Recent announcements from Verint and Microsoft that they would acquire KANA and Parature respectively have a lot in common, and it isn’t customer service exactly, though that’s what it looks like to a casual observer.
These acquisitions seem counter-intuitive at this stage of an economic cycle — we’re in an upswing when the activity typically concerns sales and marketing, not conventional customer service. We got a good dose of that last year when the industry made a Bat-turn toward marketing. Huge sums were invested in marketing whether it was for IPOs like Marketo and Facebook, or straight acquisitions for companies like Eloqua.
You might have expected the trend to run for a while before customer service re-gained momentum. But this is not likely a harbinger of an economic collapse (I hope). What’s happening is the realization and acceptance that all things related to getting touchy-feely with the customer is/are the new sales. There are only so many customers out there and while their numbers are huge, they are finite and businesses everywhere are realizing that the route to growth is selling the next iteration of a product to a happy customer and not necessarily finding new customers.
In the research I conducted for my new book, which will be out later this year, it’s clear that there is a nasty and largely hidden conflict between vendors and their customers. You only need to do a few searches or visit customer sentiment sites to discover that the really big companies with hundreds of thousands or even millions of customers have relationship issues with their customers. That’s putting it mildly. There isn’t a company I’ve seen that doesn’t have detractors, lots of them too and things like Net Promoter Scores only put lipstick on some porkers.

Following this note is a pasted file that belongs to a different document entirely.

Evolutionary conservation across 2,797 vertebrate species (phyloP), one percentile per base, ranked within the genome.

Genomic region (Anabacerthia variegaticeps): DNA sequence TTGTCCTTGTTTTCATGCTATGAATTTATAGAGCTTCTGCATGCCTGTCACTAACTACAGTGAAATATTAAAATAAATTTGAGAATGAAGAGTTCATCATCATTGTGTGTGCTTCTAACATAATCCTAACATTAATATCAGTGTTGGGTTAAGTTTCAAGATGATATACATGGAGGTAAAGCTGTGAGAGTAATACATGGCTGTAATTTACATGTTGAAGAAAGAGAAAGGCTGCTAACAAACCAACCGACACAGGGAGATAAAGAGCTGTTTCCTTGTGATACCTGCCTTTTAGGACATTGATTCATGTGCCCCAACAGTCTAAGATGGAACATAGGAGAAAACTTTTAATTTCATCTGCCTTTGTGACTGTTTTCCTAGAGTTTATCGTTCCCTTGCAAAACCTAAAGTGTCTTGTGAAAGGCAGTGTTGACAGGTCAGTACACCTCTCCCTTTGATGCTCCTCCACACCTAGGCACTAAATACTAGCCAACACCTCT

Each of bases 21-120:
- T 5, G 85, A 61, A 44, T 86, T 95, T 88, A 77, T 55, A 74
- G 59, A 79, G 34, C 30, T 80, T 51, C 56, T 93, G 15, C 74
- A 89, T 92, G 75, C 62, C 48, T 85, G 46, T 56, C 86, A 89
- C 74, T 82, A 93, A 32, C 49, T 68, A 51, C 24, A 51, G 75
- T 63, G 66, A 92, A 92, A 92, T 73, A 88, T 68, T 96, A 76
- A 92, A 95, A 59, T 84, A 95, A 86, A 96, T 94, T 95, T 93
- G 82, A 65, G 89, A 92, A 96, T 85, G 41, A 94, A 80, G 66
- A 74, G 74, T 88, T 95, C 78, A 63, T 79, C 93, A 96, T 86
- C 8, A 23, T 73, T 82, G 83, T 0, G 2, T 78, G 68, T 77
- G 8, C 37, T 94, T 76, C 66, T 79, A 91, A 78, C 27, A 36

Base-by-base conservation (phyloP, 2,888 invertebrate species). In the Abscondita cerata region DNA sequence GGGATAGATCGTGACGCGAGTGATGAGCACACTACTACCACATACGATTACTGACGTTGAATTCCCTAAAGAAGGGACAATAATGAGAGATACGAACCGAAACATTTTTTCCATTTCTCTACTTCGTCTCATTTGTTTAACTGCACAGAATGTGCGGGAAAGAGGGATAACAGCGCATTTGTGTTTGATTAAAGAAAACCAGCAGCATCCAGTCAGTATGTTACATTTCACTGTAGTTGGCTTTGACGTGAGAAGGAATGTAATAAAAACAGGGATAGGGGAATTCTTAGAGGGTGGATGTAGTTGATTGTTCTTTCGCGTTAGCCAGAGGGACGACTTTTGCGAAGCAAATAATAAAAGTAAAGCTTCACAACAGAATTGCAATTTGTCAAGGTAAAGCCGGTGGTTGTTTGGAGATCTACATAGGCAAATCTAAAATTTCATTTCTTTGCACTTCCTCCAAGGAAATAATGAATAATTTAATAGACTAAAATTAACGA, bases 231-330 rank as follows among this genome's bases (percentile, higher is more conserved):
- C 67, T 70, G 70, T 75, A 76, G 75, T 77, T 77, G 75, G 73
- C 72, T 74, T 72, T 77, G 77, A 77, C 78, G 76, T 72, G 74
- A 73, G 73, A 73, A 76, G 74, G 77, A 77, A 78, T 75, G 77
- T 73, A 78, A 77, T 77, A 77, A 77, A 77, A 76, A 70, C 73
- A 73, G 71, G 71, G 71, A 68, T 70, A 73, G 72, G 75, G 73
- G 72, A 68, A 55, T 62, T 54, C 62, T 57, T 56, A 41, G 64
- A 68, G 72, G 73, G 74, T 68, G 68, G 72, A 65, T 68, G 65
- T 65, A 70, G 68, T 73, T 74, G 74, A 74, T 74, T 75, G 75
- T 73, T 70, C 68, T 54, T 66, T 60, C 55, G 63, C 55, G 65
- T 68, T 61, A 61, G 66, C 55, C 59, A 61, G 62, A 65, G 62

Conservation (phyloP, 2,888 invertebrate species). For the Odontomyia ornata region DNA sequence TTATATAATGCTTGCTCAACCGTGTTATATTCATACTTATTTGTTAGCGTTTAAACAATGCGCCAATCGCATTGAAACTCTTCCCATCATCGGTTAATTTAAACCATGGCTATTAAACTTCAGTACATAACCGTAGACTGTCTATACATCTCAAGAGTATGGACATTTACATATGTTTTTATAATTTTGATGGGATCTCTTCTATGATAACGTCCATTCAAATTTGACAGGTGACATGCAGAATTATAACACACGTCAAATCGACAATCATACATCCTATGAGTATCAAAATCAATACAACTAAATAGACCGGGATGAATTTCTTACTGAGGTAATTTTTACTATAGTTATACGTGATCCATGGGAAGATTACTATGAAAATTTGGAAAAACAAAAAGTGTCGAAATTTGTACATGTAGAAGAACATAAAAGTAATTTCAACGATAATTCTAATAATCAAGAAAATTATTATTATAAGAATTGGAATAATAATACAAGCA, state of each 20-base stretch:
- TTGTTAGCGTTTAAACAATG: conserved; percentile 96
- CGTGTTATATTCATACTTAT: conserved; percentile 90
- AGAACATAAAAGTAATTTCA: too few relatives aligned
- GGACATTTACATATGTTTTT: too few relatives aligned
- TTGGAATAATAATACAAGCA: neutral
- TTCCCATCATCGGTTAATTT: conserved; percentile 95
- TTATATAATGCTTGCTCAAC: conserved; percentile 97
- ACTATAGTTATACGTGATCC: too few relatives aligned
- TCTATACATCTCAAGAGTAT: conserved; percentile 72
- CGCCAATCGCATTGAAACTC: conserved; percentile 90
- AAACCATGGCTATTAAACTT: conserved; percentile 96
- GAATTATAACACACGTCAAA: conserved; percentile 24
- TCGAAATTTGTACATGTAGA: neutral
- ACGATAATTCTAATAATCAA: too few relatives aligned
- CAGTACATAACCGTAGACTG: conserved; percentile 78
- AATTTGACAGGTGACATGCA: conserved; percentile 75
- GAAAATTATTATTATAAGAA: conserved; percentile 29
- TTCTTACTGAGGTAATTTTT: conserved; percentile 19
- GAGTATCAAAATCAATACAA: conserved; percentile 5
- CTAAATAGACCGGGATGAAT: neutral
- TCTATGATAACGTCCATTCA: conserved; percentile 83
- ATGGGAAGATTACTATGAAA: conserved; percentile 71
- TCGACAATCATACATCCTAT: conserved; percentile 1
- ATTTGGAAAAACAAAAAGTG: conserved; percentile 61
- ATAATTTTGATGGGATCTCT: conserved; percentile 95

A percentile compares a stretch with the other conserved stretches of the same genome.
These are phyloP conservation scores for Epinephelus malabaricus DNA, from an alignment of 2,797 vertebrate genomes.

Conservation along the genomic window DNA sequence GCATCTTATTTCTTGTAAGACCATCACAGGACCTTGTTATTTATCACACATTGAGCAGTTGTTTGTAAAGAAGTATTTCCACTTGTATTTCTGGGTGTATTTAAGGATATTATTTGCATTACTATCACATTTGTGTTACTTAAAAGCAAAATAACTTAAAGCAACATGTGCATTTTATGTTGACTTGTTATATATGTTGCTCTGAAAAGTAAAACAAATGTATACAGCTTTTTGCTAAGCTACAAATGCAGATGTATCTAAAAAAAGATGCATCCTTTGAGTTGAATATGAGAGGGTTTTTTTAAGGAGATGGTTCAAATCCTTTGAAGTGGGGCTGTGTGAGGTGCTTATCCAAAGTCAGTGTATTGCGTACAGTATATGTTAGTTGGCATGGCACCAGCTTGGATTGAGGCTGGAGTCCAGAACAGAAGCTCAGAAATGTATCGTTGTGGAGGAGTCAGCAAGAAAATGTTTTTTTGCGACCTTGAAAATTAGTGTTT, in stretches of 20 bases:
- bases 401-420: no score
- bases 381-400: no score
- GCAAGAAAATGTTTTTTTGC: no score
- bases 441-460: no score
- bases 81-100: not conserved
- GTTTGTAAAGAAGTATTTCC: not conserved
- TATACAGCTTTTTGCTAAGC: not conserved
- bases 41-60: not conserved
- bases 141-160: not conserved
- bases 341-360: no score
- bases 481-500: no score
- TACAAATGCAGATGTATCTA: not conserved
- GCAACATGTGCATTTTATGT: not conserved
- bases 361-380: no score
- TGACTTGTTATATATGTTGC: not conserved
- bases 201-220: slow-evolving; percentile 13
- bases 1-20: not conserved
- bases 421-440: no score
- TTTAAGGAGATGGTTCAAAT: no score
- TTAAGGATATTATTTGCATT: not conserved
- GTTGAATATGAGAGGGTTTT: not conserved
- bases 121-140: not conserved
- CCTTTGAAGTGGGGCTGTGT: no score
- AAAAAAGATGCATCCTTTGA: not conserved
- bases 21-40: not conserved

This has all become hyper important because the customer lifecycle that is in the ascent involves two steps in its latter stages that many vendors are completely (and sadly) incapable of dealing with — bonding and advocacy. That means, the customer falls in love with a vendor and tells others, preferably in social media, about the vendor. When this doesn’t happen or when it happens in reverse as is happening today, vendors feel the wrath of an indifferent market; there’s nothing worse than being ignored.
The acquisitions seem aimed to shore up CRM approaches that are pre-social and heavily oriented toward 1990 s era selling and if that’s all they do, somebody over spent. The messages I get from the companies involved make it seem like the acquisitions will help vendors in the last mile of recommending the products to offer and strategies to use in active sales processes and they will. But their real benefit will come further upstream in developing the bonds with customers that lead to trust and make the next offer more plausible as well as fine tuning it.
I am also noticing a change in the lexicon with this. It has been a while already since I heard a vendor refer to a customer as a consumer and I hope this represents a solid trend. Using customer implies a relationship of equals in a process where as consumers conveys a certain condescension for the fools you shovel products at. In my humble whatever, I think someday soon calling a customer a consumer will sound as odd and insulting as calling a woman a girl.
Maybe this will be the year of the customer in CRM. What an irony.